Think back to your most recent playdate with your little one and his friends. How many discussions did you have with little Jimmy and Jane about “sharing” their toys? And after each reasoned discussion were you quite sure you would never have to have that conversation again? I mean the logic of a fourteen month old is such that, once explained, the concept of sharing is rather appealing, isn’t it?
Uh…I don’t think so. If this were the case there wouldn’t be such an argument over a certain spot of land in the Middle East, right?
So, let’s face it: sharing is over-rated!
When our oldest was very young, she would have playdates with her friends in which this situation would happen: She would be playing with a particular toy and friend #1 would come along and take it from her to start playing with it. She would take it on the chin and then grab another toy to play with it for a few minutes. Then, friend #2 would come along and take it. She had no problem just going and getting another toy.
But then the possessive switch flipped in her head.
Suddenly, she was upset at the thought of a so-called friend grabbing her toy and taking it for himself. She wasn’t going to take it!
So, we came up with a solution. No, not the “sharing is caring” solution you read about in the magazines on parenting.
We taught her to TRADE!
The benefits were wonderful. Tantrums solved, every baby happy with a toy, life in toddler world was wonderful again. And here is why I think it works:
1. Each child still has something to play with. Even a baby can recognize equality. When you ask a child to give up what they have and watch someone else get all the enjoyment out of it, they are not going to get it. But if you tell the child to trade, they see (visually and physically) the merits of the situation clearly: they still have a toy!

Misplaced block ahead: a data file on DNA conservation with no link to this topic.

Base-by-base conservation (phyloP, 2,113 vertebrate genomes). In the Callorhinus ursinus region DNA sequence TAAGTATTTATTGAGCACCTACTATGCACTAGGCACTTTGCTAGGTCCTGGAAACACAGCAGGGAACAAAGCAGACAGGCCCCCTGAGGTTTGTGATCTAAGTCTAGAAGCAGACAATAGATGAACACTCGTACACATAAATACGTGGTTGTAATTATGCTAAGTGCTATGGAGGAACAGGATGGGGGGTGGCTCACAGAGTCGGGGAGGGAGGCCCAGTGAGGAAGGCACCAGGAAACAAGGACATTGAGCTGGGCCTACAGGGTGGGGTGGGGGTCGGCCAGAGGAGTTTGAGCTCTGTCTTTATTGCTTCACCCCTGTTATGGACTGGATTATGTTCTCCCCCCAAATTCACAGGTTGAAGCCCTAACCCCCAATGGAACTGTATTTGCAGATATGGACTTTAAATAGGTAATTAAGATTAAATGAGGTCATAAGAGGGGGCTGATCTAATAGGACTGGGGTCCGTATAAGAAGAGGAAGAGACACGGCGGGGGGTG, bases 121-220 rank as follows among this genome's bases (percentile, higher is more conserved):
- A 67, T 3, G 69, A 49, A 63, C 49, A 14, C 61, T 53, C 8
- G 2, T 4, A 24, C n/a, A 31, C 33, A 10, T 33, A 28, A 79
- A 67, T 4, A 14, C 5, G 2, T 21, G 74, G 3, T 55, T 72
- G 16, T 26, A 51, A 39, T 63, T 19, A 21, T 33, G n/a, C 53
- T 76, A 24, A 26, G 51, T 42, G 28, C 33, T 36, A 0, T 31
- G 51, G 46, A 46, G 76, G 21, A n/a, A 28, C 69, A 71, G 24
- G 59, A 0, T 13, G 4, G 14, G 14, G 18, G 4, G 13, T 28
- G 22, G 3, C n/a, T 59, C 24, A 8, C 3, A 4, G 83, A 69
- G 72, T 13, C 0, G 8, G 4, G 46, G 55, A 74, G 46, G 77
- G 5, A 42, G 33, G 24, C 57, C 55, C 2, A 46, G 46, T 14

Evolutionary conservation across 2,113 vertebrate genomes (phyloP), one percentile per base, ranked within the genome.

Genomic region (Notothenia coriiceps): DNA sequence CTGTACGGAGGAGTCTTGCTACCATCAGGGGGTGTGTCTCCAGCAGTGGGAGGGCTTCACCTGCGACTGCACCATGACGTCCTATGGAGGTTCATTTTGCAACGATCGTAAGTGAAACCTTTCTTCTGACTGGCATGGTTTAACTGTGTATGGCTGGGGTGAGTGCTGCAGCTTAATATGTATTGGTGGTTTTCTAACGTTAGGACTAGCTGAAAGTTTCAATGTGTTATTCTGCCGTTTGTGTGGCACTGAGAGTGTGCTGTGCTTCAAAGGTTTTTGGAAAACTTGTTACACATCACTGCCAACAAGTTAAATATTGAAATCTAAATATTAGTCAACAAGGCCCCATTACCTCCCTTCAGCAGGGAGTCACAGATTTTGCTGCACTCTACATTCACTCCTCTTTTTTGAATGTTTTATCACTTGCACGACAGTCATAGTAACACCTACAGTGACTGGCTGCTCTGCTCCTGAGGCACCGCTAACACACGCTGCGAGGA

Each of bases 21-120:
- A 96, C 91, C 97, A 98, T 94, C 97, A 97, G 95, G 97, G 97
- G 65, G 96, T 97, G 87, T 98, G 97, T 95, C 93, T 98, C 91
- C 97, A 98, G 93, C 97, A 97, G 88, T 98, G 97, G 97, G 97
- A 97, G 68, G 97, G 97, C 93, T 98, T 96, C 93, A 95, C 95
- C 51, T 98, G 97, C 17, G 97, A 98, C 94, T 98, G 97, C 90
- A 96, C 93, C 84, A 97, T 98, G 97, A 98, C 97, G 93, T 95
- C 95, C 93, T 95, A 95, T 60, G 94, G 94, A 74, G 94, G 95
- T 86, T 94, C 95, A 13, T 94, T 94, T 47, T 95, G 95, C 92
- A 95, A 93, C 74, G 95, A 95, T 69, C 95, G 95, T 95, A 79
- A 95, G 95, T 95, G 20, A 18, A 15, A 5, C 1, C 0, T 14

2. There is an immediate switch to a new activity without the lag time that can create boredom (which leads to tantrums). Each child suddenly has something new to do without having to discover it for herself. It is a boredom buster for both kids.
3. There are enough toys to go around. Even if you have a few toys, children can trade them endlessly and find new life in them each time they trade.
Now, we are not going to not teach our children to share and be generous givers as they get older, but this works for the earliest stages of friend play, especially during parallel play. We taught the concept of trading to our oldest when she was less than a year old and she got it almost immediately and happily traded with us all the time! It also facilitated tantrum-free play at playdates with children of a similar age.
I know this is a bit of a different parenting strategy. What are some of the unorthodox ideas you have come up to teach your kids and keep the peace around the house? I would love to hear from you!